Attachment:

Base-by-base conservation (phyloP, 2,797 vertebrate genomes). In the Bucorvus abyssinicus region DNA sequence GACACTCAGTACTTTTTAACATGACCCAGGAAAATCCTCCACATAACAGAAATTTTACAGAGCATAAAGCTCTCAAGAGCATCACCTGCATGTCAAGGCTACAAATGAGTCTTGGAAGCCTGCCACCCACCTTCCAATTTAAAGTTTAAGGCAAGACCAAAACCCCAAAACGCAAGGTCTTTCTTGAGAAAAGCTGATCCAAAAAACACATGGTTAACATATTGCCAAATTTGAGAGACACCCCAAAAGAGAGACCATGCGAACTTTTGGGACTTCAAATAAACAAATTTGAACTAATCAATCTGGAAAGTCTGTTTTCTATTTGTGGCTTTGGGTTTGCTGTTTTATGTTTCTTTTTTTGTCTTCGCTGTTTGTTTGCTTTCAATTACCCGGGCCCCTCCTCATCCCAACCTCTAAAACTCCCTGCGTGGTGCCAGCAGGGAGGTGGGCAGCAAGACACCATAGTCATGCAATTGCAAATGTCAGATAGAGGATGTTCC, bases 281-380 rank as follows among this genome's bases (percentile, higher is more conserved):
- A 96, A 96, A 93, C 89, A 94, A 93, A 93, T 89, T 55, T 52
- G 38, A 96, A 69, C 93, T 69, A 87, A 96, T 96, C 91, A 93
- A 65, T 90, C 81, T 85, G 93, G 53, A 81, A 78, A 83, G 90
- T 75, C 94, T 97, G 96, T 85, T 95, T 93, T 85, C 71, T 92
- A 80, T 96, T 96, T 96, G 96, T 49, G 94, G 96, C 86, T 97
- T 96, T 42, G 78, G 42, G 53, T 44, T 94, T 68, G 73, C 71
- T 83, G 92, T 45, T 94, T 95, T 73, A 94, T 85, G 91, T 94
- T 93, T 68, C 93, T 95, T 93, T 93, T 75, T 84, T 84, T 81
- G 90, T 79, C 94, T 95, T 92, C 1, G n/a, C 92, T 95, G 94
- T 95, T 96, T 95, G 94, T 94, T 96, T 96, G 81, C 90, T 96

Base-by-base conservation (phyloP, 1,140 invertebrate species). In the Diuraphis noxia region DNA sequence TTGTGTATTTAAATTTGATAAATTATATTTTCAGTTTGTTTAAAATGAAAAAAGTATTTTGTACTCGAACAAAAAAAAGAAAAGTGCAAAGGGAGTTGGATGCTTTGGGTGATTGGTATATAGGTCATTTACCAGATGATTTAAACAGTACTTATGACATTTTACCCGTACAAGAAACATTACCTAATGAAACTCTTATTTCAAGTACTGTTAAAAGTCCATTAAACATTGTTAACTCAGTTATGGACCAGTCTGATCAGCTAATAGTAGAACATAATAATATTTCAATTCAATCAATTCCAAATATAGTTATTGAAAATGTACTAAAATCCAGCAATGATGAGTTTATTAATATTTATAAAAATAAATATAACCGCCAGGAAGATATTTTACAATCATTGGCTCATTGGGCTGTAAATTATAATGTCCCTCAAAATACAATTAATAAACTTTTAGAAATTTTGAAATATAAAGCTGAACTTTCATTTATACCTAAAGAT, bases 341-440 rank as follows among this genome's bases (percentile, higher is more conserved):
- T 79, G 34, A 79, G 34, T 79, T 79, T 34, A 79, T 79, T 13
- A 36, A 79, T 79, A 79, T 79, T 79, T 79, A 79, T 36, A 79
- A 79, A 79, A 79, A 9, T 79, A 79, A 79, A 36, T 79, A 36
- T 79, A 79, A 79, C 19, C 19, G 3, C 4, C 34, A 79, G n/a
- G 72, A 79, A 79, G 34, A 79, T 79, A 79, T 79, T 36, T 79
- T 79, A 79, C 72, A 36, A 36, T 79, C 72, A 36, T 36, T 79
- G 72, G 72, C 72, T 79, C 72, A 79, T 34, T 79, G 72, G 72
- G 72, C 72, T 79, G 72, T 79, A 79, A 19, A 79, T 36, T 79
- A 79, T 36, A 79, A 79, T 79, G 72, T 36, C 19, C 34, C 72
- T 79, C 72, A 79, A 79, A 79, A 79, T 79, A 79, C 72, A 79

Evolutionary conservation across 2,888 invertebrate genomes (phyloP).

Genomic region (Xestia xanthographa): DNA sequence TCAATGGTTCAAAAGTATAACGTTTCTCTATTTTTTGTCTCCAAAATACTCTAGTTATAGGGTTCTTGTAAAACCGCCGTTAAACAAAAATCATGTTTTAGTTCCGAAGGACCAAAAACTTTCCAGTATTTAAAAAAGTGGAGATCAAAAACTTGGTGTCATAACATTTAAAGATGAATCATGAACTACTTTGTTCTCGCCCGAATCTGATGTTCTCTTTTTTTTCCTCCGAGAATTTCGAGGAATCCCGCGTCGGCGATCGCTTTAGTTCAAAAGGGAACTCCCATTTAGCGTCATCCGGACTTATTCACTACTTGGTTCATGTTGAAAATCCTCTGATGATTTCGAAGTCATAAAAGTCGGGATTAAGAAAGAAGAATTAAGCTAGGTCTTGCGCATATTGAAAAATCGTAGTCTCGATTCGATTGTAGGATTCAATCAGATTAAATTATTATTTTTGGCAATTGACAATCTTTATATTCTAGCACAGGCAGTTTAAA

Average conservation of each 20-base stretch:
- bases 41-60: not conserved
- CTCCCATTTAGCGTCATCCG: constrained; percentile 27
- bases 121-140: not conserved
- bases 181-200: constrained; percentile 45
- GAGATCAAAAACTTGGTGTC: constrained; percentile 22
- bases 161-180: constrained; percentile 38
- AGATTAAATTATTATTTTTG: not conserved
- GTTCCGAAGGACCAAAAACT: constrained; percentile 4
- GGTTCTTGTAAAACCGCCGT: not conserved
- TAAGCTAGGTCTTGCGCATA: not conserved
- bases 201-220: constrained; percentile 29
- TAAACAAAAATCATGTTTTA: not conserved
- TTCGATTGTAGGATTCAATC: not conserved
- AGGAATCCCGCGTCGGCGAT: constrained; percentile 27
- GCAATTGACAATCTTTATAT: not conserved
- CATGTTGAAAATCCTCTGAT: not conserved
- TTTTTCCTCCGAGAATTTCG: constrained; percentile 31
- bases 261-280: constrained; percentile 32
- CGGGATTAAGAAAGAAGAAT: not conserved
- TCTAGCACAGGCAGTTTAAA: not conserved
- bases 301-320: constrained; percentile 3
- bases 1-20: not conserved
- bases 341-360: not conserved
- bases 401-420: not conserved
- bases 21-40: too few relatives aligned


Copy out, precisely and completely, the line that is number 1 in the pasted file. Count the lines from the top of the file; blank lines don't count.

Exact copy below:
Base-by-base conservation (phyloP, 2,797 vertebrate genomes). In the Bucorvus abyssinicus region DNA sequence GACACTCAGTACTTTTTAACATGACCCAGGAAAATCCTCCACATAACAGAAATTTTACAGAGCATAAAGCTCTCAAGAGCATCACCTGCATGTCAAGGCTACAAATGAGTCTTGGAAGCCTGCCACCCACCTTCCAATTTAAAGTTTAAGGCAAGACCAAAACCCCAAAACGCAAGGTCTTTCTTGAGAAAAGCTGATCCAAAAAACACATGGTTAACATATTGCCAAATTTGAGAGACACCCCAAAAGAGAGACCATGCGAACTTTTGGGACTTCAAATAAACAAATTTGAACTAATCAATCTGGAAAGTCTGTTTTCTATTTGTGGCTTTGGGTTTGCTGTTTTATGTTTCTTTTTTTGTCTTCGCTGTTTGTTTGCTTTCAATTACCCGGGCCCCTCCTCATCCCAACCTCTAAAACTCCCTGCGTGGTGCCAGCAGGGAGGTGGGCAGCAAGACACCATAGTCATGCAATTGCAAATGTCAGATAGAGGATGTTCC, bases 281-380 rank as follows among this genome's bases (percentile, higher is more conserved):